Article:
The formula for determining the minimum required solar energy system is straightforward to calculate and is designed to return a PV system size which produces 100% of the home’s annual electrical energy consumption.
The CEC based this formula on a few different criteria: the new home is efficient, includes a high-performance attic, quality insulation, quality windows, and a natural gas heating system.
Illustration – California Energy Commission
Formula to determine minimum size of PV system:
Solar kW Required= (CFA x A)/1000 +(NDwell x B)
CFA – Conditioned floor area
NDwell– Number of dwelling units
A – Adjustment factor from Table 7-1
B – Dwelling adjustment factor from Table 7-1
2,200 sqft single-family dwelling in climate zone 12
Formula- (2200 x .613)/1000 +(1 x 1.40)
Use the above example home and the table below to formulate your answer. (Answer at the bottom of the article.
Table 7-1, CFA and Dwelling Adjustment Factors
Exceptions to the rules
To accommodate the home building industry, the CEC worked with the California Building Industry Association (CBIA) to make achieving compliance easier. The association, which is the largest of its kind in California, lobbied for cost reduction and flexibility [citation]. The CEC agreed to these requests by allowing a host of exceptions.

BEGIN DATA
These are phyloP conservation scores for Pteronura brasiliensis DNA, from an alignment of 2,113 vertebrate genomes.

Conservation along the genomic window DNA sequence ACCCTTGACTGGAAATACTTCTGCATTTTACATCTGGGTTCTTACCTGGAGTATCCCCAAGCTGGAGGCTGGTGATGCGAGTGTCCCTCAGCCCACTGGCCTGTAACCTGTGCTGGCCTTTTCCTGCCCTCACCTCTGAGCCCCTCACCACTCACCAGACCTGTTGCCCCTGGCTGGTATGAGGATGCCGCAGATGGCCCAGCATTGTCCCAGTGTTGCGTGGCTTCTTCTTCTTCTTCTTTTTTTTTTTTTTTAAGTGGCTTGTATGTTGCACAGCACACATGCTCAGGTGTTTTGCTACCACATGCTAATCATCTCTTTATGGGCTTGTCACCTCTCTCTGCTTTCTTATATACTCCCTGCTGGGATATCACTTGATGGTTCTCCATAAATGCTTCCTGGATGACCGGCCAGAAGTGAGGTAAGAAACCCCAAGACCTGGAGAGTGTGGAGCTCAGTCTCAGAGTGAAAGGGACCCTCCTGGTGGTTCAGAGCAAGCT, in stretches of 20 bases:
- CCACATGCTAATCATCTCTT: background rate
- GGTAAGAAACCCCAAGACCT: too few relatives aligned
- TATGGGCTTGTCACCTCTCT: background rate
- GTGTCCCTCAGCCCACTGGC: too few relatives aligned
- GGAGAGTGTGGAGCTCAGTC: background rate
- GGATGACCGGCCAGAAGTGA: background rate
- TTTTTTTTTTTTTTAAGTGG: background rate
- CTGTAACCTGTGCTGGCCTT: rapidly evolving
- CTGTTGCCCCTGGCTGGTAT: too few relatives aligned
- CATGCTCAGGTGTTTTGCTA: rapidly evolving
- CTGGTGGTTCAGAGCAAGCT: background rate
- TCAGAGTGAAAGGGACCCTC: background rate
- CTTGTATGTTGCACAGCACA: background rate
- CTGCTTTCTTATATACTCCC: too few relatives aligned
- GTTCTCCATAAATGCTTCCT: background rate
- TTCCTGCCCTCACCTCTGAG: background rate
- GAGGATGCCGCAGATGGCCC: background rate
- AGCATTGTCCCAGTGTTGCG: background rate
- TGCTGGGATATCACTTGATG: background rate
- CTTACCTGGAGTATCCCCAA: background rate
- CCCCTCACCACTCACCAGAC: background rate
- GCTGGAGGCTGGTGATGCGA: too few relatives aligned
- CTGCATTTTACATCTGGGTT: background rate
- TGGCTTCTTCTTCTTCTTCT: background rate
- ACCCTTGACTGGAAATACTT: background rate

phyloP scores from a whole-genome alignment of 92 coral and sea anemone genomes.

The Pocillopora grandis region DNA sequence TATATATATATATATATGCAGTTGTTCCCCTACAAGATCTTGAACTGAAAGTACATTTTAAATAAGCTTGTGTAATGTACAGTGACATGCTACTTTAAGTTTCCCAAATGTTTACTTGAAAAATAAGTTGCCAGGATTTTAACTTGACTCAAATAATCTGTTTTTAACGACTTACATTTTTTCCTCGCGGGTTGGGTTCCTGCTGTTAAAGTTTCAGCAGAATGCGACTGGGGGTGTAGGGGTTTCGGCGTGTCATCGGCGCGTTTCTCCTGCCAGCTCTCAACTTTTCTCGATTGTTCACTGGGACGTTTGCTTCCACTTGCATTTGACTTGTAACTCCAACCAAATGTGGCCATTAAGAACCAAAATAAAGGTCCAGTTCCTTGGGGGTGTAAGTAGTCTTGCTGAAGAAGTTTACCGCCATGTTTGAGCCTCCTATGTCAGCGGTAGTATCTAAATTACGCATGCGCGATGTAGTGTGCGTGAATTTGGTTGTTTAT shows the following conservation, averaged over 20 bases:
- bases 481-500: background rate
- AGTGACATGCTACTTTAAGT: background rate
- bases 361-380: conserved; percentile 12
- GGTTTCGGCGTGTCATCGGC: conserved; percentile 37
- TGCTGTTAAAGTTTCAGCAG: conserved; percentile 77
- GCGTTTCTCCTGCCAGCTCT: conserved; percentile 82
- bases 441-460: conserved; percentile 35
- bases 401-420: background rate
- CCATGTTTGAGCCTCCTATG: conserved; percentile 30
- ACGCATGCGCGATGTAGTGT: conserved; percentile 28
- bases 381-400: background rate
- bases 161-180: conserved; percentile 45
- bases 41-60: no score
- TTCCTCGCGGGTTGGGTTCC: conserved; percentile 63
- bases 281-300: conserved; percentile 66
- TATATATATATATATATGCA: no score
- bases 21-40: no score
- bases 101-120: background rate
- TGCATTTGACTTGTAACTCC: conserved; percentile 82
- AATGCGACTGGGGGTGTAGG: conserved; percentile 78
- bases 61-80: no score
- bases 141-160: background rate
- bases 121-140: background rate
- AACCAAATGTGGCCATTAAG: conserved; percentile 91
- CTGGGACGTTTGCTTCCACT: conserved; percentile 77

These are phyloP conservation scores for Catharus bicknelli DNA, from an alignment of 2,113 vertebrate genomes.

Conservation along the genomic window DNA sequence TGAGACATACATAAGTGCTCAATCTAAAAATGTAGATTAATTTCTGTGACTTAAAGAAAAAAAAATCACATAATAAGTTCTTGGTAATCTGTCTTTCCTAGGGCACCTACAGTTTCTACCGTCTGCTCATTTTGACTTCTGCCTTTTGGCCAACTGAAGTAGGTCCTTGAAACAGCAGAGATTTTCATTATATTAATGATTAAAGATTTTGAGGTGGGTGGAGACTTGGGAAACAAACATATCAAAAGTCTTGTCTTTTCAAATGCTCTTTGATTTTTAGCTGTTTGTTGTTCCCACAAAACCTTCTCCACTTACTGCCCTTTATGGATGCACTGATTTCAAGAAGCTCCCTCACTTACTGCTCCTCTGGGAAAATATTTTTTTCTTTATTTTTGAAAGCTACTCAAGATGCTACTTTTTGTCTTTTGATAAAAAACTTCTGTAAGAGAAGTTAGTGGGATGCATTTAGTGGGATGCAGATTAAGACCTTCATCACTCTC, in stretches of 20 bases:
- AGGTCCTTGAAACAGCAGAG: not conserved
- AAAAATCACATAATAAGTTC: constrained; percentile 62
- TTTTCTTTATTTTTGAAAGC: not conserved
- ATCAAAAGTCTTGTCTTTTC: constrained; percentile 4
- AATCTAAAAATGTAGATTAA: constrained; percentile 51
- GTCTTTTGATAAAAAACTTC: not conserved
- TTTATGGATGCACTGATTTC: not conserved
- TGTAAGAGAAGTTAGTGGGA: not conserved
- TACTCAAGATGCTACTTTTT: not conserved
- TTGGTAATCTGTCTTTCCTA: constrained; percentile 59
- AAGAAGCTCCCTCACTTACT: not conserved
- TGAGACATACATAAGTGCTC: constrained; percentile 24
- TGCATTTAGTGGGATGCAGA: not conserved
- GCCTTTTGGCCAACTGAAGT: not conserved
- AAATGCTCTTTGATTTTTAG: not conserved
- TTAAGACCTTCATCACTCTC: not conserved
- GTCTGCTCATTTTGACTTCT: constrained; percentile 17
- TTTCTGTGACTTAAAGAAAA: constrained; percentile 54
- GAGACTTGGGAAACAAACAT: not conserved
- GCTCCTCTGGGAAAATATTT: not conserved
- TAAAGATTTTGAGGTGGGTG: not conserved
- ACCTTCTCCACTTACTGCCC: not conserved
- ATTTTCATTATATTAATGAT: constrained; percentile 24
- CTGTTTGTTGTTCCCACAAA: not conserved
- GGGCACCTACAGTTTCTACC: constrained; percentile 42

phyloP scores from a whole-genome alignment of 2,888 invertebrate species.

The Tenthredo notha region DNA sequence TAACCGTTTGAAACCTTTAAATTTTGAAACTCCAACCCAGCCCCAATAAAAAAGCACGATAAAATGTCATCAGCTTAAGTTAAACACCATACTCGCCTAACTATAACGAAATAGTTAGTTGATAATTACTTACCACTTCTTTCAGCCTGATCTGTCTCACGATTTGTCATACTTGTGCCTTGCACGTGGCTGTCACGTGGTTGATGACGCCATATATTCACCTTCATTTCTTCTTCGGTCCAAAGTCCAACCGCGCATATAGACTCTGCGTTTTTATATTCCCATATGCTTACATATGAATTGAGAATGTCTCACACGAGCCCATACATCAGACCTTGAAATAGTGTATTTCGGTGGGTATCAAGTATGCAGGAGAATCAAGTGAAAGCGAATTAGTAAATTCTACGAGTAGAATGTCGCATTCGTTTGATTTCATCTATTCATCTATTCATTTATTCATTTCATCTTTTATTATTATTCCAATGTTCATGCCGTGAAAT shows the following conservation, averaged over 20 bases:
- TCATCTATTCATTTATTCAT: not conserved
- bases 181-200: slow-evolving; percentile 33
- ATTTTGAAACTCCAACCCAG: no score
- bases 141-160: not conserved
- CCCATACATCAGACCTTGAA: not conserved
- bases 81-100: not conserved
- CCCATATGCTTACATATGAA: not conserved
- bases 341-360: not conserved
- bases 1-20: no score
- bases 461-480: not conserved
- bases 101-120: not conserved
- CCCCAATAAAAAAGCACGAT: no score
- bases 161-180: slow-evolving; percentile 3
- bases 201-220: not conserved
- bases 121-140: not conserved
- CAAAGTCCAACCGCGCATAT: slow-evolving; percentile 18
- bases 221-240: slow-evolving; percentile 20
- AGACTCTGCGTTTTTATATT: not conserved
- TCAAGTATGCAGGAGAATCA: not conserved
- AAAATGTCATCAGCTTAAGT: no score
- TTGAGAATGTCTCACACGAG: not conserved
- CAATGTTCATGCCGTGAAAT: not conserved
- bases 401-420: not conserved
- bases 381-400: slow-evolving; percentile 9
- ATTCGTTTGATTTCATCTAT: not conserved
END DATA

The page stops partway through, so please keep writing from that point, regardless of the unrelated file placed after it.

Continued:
Builders can reduce the size of the solar system if the unshaded roof space is too small, or if the climate–zone–based calculation returns an artificially high PV system size. Or—and this is a big one—the builder opts to install a program-compliant energy storage system in conjunction with the solar system.
Since battery systems can save the homeowner money and can also support the grid by reducing net consumption during peak demand, the CEC is hoping that this exception will increase storage capacity across California and support other carbon-reducing technologies like VPPs.
Who is going to pay for all this?
The initial cash outlay will come from one of two primary sources. One strategy is for the builder to sub-contract the solar system to an electrician, roofer, or a C-46 solar contractor. The cost is added to the mortgage, which is paid monthly by the homeowner. In this case, the builder controls the process and adds a profit margin to the solar cost, just like with any other subsystem of the home.